If ever there was a city that needed no introduction, that city would be New York. The United States’ biggest and most populous city is still many people’s idea of the most exciting metropolis in the world.
Bold, brash, exciting and ever-changing, there’s almost nowhere else that you’ll find such an extraordinary concentration of high-quality, world-famous museums, shops, bars, theatres and restaurants. Similarly there’s nowhere (London aside, we’d wager) that can match it for iconic landmarks – the Statue of Liberty, Times Square, the Empire State Building and the Chrysler Building are just a handful of its instantly recognizable features.
Even the clichés ring true in New York – this really is the city that never sleeps, where steam rises from the pavement, where you feel as if you’re on a movie set, and where you’re only seemingly ever a block away from the best pizza slice you’ve ever eaten.
It’s surprisingly easy to get around too, thanks to the city’s easy-to-understand grid structure, not to mention the profusion of famous yellow cabs.
Spring and autumn are generally touted as the best times to visit the Big Apple – and with good reason. These two seasons bring mild weather and clear skies. The height of summer can be blisteringly hot and the depth of winter can bring biting cold, but each have a charm of their own if you can handle the extremes.
One thing’s for sure – the beauty and madness of this city means everyone’s experience will be different. Hopefully within this section you’ll find everything you need to make the most of that experience.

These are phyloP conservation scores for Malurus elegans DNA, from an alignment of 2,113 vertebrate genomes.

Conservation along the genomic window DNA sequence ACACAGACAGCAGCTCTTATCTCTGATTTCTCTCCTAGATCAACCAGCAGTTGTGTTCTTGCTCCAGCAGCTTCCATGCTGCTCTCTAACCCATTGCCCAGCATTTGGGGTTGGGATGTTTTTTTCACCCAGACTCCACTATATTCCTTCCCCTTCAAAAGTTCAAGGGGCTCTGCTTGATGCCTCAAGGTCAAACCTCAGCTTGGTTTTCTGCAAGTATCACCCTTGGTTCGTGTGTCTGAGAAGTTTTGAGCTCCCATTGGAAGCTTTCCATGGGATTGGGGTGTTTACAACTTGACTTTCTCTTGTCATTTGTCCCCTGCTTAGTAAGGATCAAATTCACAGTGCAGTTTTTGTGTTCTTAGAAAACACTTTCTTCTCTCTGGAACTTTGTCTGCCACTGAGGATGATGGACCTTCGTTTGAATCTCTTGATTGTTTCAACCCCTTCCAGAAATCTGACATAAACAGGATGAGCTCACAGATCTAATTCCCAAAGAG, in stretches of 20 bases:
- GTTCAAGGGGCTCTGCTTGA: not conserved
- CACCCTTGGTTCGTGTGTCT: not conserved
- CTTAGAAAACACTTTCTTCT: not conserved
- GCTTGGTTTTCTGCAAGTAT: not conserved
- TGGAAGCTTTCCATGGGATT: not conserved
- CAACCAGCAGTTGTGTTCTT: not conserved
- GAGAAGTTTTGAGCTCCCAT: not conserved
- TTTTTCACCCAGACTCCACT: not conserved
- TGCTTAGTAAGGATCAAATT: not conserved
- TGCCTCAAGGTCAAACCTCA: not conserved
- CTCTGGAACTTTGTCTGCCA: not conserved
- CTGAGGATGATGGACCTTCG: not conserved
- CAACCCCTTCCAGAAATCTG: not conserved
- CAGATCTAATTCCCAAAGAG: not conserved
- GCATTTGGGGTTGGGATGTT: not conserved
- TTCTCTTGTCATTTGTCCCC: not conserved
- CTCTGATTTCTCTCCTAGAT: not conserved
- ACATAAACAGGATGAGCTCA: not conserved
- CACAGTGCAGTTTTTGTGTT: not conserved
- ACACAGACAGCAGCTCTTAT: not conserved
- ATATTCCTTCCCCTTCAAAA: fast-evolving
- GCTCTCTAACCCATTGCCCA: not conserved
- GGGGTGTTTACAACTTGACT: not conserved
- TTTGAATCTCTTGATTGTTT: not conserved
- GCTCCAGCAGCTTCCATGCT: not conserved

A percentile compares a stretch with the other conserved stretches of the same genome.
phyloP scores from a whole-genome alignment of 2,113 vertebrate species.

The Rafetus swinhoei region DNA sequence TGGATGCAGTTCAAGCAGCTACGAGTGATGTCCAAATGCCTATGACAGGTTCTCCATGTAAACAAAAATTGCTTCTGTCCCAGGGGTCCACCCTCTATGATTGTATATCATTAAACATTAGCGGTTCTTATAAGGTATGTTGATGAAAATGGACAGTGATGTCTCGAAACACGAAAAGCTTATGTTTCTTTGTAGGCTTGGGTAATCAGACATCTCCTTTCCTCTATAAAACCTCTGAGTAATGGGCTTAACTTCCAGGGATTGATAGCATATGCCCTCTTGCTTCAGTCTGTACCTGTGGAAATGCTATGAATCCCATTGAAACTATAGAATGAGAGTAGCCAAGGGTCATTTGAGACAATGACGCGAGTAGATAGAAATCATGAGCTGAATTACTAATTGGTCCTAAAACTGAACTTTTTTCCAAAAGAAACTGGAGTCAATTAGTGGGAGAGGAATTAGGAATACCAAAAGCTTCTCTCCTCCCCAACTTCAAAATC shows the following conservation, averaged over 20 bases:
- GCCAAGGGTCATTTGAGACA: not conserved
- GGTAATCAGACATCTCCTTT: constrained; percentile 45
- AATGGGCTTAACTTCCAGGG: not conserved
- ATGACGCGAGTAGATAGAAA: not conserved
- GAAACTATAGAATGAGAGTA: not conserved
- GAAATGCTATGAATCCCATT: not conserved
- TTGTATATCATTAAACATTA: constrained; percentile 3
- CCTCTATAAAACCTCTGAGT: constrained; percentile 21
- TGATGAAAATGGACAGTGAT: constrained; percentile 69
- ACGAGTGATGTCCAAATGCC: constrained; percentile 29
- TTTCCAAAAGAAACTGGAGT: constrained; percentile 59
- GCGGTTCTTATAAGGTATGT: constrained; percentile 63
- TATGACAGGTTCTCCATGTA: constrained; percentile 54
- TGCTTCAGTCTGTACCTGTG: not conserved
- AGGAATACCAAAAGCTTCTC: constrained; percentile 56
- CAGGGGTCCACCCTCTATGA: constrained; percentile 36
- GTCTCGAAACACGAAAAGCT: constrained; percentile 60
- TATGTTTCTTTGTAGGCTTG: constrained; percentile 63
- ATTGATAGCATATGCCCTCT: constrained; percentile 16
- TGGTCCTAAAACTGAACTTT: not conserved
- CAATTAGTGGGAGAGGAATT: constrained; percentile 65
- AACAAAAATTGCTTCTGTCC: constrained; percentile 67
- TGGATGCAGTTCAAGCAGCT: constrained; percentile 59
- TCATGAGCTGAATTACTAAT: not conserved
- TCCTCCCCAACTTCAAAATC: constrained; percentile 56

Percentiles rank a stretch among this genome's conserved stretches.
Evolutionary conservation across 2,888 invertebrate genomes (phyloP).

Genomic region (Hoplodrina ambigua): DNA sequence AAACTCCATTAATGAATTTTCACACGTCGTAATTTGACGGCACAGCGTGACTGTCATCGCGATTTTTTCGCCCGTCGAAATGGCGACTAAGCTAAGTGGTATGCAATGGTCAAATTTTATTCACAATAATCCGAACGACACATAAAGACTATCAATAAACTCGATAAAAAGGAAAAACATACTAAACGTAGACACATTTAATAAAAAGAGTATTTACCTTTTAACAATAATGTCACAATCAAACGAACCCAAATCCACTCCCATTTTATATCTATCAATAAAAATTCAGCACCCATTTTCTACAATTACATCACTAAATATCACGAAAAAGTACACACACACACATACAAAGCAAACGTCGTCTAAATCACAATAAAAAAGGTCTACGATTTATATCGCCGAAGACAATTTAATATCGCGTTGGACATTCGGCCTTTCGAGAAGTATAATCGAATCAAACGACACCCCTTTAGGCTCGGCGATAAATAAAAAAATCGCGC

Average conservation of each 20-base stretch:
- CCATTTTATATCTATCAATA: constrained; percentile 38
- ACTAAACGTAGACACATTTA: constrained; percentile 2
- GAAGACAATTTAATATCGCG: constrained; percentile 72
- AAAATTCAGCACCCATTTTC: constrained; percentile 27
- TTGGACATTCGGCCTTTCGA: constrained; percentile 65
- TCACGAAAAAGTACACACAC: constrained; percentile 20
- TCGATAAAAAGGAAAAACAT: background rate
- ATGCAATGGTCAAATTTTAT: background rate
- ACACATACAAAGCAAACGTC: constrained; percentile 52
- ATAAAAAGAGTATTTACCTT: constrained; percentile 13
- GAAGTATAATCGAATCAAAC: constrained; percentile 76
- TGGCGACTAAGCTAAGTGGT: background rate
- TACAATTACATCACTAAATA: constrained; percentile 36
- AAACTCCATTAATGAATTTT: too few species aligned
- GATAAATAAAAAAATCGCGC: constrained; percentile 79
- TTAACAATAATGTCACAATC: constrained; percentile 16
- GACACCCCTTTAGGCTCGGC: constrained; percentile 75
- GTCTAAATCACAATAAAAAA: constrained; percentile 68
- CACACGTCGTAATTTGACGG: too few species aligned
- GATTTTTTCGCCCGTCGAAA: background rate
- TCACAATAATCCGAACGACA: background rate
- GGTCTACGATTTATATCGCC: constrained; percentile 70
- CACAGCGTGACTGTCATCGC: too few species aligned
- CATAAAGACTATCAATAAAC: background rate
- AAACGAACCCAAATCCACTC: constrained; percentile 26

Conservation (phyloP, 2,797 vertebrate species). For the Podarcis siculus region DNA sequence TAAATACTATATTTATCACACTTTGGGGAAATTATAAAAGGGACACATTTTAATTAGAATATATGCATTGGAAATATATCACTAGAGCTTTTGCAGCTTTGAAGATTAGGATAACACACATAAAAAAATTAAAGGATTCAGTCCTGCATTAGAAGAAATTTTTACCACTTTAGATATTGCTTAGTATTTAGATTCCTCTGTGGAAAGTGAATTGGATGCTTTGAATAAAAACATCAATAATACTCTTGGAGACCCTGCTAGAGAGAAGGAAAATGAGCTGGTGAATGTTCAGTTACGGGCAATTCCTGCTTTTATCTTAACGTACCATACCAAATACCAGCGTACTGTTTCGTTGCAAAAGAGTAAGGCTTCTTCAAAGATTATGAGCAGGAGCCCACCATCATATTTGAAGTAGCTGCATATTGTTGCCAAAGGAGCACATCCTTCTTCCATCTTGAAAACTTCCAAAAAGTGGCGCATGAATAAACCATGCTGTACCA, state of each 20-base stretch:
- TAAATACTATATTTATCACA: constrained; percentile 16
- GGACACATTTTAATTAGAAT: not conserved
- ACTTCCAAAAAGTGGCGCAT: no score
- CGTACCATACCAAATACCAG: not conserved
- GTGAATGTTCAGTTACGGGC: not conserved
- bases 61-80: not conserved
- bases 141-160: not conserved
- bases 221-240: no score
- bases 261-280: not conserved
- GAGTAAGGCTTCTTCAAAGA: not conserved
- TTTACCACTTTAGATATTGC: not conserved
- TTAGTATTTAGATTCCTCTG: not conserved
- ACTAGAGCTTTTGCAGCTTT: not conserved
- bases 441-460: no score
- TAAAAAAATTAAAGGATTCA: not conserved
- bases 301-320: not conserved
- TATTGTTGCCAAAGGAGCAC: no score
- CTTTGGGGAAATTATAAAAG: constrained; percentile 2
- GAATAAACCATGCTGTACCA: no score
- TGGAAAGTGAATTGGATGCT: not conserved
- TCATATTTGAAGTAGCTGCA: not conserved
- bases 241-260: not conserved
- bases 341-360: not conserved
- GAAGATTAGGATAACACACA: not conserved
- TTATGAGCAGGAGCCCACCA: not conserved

The weather in New York can range from blazing hot in the summer to bitterly cold in the winter. Autumn (or fall as it's known round here) is one of the best times of year to visit, thanks to crisp, sunny days and temperatures around the mid-twenties. Spring is also a highlight, when sees people flock to Central Park for breezy strolls. The best deals can be found in late January and February.
Click here for more info on the best time to visit New York.
New York is, unsurprisingly, the most expensive city in the US, but that doesn't mean you can't do it on a budget. Trim your food budget by taking advantage of the plethora of street-food options and affordable pop-up restaurants, and cut costs by making the most of free sightseeing opportunities such as the Staten Island Ferry (the best way to see the Statue of Liberty).
Lying 3,459 miles (and approximately 7-and-a-half-hours' flying time) from the UK, New York used to feel like a world away. Nowadays that's all changed, thanks in part to the proliferation of airlines that fly there. Two low-cost carriers (Jet2 and Norwegian), have joined the fray in recent times, joining the big transatlantic players such as Virgin and BA, and the US carriers American, Delta and United. Another alternative is to go with Icelandair and combine your trip with a stop in Reykjavik.
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